Problem number one: The Venerable Lab Manager had built his new dream lab operation, but forgot a computer room. They put the little MicroVax in a closet…yes, a closet. To monitor the temperature of the computer and the intelligent network switches, they hung a two-dollar thermometer in there and had a floor fan blowing air into it. Lab personnel were not happy because this closet was the only place they could hang their coats.
Problem number two: The Venerable Lab Manager had died mowing his lawn a few weeks earlier. Everyone in the lab loved him, and they were quite despondent.
Problem number three: We needed a large workspace in the lab and the only place to work was the Venerable Lab Manager’s office. Bear in mind the office had been velvet-roped off as a shrine to the man.
“Sorry about that, but we need the space.”
We hurdled the rope and started hauling in gear. We unceremoniously swept all signs of the Venerable Lab Manager into a corner and plopped our terminals and other equipment on his desk, coffee table — anywhere we could. The teary workers looked on in horror as we relegated photos and plaques to a big box in the corner.
The project had other quirks. I returned to Atlanta one day and, a few days later, I got a call from Avis.
“Mr. Hice, you were due to return your car three days ago. Can you tell us when you might be dropping it off?”
“I turned it in three days ago.”
In the small airport, the procedure for checking your car in if there was no one at the desk in the morning was to reach over the counter, drop your contract with the mileage on it, and the keys into a drawer.
Someone saw me do so, and stole the car.
Another day, we showed up in the lab for work on a Monday, and were slammed in the face with a horrible smell. Someone had left a lot of chicken samples sitting on a lab table and they rotted over the weekend. The staff tried to mask the smell with some sort of lilac spray, so we had a foul amalgam of lilac and rotting chicken flesh.
Fast forward to three months later, we realized we had moved Heaven and Earth. We fixed the project and saved the $10,000,000 order.
I made a final appearance in Memphis and presented to the Area Manager. Afterwards, he said,
“Thank you. Thank you 10,000,000 times!”
Out by the elevator, the douche Services Manager begrudgingly shook my hand. Never smiling, he said,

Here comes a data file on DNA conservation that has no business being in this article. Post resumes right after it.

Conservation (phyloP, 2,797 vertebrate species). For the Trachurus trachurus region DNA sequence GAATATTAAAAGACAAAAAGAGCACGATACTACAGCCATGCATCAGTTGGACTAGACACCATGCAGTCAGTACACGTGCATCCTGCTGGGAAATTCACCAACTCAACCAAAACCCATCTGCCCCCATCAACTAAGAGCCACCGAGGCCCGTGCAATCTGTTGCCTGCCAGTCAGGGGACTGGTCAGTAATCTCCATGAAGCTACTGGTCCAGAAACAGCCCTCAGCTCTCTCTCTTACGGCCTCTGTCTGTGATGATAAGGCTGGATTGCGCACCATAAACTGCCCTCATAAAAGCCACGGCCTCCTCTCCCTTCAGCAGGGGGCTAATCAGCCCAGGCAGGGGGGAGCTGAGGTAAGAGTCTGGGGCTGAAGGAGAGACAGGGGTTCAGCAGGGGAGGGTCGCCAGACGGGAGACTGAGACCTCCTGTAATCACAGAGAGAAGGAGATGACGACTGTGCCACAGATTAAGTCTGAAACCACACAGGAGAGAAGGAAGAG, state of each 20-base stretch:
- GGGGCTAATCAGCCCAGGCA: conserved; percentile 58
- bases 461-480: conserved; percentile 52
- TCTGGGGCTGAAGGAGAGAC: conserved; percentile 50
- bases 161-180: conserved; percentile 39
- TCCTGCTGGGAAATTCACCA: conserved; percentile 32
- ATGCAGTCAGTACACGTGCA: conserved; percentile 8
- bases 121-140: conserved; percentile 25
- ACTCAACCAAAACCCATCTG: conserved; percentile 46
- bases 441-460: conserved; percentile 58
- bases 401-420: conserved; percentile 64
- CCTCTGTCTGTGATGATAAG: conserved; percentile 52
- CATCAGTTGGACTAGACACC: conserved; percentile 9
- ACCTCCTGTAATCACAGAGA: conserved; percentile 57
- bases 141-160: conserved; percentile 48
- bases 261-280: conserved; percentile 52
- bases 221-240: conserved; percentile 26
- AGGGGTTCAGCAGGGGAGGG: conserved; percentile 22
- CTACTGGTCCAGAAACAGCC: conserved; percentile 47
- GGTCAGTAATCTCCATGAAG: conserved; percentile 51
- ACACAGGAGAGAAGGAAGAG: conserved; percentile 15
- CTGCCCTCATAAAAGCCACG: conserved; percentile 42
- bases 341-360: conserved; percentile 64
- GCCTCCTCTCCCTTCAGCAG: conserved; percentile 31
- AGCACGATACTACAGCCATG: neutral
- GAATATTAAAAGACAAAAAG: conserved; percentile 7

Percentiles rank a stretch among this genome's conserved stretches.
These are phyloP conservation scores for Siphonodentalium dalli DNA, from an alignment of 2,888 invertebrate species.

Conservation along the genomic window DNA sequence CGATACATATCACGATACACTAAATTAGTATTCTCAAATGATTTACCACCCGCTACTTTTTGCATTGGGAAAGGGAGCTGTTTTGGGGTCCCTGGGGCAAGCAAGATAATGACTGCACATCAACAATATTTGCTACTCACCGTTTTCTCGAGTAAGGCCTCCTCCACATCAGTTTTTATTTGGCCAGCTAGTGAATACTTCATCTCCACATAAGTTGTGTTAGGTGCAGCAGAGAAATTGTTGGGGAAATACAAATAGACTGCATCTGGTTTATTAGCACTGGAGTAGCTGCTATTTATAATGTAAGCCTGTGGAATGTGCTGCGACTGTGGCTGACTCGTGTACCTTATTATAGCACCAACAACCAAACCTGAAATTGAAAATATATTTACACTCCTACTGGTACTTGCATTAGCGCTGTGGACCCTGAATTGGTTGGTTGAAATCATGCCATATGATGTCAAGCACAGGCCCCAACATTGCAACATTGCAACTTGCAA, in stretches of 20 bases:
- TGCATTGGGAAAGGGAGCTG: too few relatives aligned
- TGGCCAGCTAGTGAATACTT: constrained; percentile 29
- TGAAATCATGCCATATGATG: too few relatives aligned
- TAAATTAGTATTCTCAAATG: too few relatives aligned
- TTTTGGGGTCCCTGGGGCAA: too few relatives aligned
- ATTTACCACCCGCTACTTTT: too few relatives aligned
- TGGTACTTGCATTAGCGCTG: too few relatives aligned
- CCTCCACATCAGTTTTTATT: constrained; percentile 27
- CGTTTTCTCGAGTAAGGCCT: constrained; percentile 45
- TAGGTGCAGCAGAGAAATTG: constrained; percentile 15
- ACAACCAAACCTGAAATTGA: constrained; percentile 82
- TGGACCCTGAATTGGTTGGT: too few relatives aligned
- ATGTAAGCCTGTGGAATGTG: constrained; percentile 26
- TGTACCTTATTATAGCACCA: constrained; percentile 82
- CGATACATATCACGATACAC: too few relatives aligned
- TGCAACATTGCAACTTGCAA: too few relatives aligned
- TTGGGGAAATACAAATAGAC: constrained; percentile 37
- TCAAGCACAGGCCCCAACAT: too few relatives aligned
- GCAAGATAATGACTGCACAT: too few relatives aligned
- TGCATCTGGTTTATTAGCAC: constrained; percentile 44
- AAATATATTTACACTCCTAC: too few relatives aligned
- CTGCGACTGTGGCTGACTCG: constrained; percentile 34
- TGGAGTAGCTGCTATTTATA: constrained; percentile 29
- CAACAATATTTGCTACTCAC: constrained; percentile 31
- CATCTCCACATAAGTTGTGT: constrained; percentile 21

“I didn’t think you could do it, but you did.”
Those words dripped with hatred, but he felt he had to say something.
So here we are, 25 years later and the memories of the Wall always bring memories of the project from Hell where we snatched victory from the jaws of certain doom.
We still talk about the project. It was astonishing what we did in so little time when money, at least what we were spending, was no object.
Ken, our technical guru, is now retired. I still get weekly joke e-mails from him. Rich was our instrument interfacing expert, and I haven’t seen him since those days. Great guy, thick-as-syrup Boston accent. Cheryl was our crack developer and now lives happily in Atlanta with her husband. I chat with her in social media. The Project Manager only made sporadic appearances, as he had been deployed in Vietnam aboard a helicopter that took heavy fire. He lived, but never flew again, so he drove his RV to and from Tennessee each week…unless he decided to stay in Arkansas. No idea where he is these days. Sorta like D-Day from Animal House.
I haven’t been back to Fayetteville since. My brother-in-law has, and said the AQ Chicken House is exactly as it was. A nameless BBQ place still does land office business with the locals, and the exotic car dealerships are still there.
Maybe someday I’ll return to Fayetteville. I can’t imagine why, but someday I might. You never know.
And those memories will all resurface.
Hopefully, only the good ones.
Randy Hice is a leading authority in the field of laboratory informatics and currently works for a global healthcare company. He may be reached at editor@ScientificComputing.com.